Microplastics buried by marine animals
26 March 2021
The presence of microplastics in the ocean is a growing concern, but there's still a lot we don't know about how marine organisms interact with them. A new study from Plymouth Marine Laboratory and the University of Exeter shows how the behaviour of animals living in sediment can affect the fate of this microplastic pollution.
The team of researchers, led by PML's Dr Rachel Coppock, wanted to investigate whether some of these creatures around our coasts might actually be burying microplastics deeper into the sediment, locking it away from the open water where it is unlikely to degrade.
By taking samples from across Plymouth Sound and carrying out experiments in the lab, they were able to observe how different species behaved in ways that led to plastics being buried or potentially resuspended back into the water.
Certain animals were acting as "conveyers", moving sediment grains and microplastics up and down through the sediment whilst carrying out activities such as feeding and burrow construction, whereas animals that simply mixed the sediment or carried it solely upwards were less likely to contribute to plastic burial and may instead resuspend the microplastics back into the water column. Overall, however, these animal communities contributed to a net burial of microplastics.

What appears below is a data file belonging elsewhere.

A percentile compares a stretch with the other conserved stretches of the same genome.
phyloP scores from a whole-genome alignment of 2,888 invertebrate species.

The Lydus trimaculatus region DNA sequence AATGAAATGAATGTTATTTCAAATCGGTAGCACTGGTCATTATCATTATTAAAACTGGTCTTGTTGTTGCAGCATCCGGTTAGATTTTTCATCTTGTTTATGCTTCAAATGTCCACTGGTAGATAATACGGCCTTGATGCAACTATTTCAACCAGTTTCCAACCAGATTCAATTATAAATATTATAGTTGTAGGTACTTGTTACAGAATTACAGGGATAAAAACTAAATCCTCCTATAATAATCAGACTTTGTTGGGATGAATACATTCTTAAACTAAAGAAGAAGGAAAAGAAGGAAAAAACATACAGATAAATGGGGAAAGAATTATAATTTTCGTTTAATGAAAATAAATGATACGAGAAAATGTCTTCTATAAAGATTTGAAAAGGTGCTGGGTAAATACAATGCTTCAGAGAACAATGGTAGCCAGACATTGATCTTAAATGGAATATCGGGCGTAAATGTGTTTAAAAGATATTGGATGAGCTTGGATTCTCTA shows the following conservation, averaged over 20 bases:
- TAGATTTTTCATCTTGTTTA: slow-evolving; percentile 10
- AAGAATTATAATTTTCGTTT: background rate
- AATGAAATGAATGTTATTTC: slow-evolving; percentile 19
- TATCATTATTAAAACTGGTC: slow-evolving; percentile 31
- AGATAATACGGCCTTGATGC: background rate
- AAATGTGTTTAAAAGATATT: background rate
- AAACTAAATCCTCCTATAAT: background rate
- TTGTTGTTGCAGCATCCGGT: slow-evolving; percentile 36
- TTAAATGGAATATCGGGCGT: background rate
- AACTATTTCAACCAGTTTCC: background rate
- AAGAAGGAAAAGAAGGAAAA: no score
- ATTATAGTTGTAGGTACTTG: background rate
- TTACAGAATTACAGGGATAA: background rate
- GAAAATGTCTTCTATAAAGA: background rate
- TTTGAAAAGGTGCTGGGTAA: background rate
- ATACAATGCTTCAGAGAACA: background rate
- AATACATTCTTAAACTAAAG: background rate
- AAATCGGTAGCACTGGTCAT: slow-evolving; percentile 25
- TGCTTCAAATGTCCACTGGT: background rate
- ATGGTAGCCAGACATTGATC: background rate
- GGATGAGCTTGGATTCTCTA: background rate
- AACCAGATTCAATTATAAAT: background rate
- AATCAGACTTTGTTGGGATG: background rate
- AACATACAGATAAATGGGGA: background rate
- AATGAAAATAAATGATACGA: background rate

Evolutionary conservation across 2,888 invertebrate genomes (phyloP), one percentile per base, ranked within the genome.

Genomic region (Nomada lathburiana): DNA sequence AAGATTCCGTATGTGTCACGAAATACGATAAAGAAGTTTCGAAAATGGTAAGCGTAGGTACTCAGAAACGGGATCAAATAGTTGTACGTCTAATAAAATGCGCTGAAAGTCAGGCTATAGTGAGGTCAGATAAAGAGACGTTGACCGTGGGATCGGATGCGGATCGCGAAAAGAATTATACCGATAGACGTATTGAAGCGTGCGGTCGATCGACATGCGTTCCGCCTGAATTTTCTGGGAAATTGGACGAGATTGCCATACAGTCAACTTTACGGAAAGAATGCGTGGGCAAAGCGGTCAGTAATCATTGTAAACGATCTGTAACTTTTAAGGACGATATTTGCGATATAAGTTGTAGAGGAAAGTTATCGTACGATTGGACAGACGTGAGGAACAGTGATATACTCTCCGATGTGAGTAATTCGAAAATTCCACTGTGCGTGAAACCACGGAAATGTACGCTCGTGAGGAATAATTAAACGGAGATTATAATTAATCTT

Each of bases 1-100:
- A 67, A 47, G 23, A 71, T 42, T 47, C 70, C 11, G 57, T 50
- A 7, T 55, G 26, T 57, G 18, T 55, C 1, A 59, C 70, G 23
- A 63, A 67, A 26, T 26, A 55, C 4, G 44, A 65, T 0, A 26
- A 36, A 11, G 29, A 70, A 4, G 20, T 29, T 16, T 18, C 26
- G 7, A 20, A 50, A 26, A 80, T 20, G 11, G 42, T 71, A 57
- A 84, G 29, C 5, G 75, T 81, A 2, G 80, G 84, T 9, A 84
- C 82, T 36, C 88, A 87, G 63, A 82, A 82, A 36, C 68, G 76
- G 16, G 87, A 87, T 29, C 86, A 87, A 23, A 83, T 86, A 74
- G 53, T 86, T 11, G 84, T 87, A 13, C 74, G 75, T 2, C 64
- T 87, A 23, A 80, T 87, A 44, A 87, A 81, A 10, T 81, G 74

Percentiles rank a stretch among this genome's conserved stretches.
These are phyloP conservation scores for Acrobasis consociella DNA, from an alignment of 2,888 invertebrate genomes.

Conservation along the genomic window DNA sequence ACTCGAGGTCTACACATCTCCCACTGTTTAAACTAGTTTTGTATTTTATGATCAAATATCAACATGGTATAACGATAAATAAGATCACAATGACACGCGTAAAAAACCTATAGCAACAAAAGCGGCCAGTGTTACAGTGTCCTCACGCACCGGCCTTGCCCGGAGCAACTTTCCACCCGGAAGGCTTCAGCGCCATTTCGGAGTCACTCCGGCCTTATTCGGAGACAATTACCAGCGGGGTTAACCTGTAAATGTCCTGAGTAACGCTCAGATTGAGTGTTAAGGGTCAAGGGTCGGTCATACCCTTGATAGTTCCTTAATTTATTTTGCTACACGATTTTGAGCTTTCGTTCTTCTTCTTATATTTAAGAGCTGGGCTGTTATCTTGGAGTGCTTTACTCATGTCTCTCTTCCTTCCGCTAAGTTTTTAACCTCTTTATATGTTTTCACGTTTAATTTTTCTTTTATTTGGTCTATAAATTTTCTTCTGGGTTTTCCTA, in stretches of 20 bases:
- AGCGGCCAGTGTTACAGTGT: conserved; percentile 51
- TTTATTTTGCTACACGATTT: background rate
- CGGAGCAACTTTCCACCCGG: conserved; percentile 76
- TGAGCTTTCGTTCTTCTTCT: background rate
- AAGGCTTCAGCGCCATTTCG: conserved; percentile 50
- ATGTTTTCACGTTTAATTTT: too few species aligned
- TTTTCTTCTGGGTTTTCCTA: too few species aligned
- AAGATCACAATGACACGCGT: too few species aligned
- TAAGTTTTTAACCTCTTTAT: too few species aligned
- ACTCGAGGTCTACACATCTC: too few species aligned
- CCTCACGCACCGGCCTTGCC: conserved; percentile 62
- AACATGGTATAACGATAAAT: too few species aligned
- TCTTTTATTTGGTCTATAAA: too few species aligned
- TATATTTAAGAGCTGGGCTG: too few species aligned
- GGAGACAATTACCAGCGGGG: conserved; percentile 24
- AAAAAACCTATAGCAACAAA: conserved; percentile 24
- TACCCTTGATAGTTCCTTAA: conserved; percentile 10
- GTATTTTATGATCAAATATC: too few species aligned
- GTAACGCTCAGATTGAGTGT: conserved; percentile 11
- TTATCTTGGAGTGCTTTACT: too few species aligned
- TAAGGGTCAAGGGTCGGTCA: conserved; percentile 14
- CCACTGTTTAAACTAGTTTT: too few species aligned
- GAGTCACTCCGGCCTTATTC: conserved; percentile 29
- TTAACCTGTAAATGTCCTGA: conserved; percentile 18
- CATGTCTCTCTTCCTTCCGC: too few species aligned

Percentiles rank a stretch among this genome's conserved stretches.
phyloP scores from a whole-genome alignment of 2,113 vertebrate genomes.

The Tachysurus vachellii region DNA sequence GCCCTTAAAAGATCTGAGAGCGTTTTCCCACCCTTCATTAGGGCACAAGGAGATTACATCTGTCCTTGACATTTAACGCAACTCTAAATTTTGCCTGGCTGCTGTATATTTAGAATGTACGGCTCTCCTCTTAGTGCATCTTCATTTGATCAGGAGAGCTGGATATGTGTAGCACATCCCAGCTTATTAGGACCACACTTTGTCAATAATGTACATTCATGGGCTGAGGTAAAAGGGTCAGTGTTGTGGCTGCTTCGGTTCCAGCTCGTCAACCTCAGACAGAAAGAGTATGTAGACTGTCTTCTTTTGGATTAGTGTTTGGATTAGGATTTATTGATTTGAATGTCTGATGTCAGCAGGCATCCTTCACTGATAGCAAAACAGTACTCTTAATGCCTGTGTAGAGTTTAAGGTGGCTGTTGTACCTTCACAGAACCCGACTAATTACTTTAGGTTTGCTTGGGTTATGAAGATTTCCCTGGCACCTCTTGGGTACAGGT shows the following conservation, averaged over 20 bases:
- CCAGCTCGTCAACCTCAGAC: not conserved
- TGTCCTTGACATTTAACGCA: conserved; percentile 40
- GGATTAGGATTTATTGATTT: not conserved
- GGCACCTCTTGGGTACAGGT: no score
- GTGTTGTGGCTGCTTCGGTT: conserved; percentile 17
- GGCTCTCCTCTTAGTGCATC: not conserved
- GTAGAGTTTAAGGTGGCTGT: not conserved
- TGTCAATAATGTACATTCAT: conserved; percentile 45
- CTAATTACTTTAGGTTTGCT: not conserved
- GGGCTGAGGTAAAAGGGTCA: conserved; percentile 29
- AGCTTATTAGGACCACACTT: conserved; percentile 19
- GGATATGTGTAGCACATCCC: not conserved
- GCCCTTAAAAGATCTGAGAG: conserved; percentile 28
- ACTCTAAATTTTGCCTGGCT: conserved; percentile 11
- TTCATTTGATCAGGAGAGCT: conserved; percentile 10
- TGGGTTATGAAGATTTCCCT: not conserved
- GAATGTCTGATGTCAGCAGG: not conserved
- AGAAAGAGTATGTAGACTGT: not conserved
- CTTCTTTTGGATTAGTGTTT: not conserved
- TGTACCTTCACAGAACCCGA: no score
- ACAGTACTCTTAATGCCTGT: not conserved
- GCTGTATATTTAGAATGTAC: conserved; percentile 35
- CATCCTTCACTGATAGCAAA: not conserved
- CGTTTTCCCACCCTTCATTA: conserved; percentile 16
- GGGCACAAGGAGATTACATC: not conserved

The researchers could see how these animals were having an effect on the fate of microplastics, but how might this be affecting the animals? In experiments, starfish-like brittle stars were shown to bury nylon fibres, but interactions with these microplastics also changed their behaviour, reducing the amount they mixed the sediment deep in their burrows. Sediment mixing is a vital ecological process that provides oxygen and nutrients to this important marine environment.
Dr Coppock, who led the study as part of her PhD with PML and the University of Exeter, said: "This study shows us that marine animals are burying plastic in biodiverse and functionally important coastal seabed habitats, where it is likely to stay locked away for potentially thousands of years. We're all aware of the need to reduce the amount of plastic entering the sea, but this really highlights how long-term the effects of our actions now are likely to be. A reduction in plastic waste, coupled with developing properly biodegradable plastics would make a huge difference."
'Benthic fauna contribute to microplastic sequestration in coastal sediments' is published online now in Journal of Hazardous Materials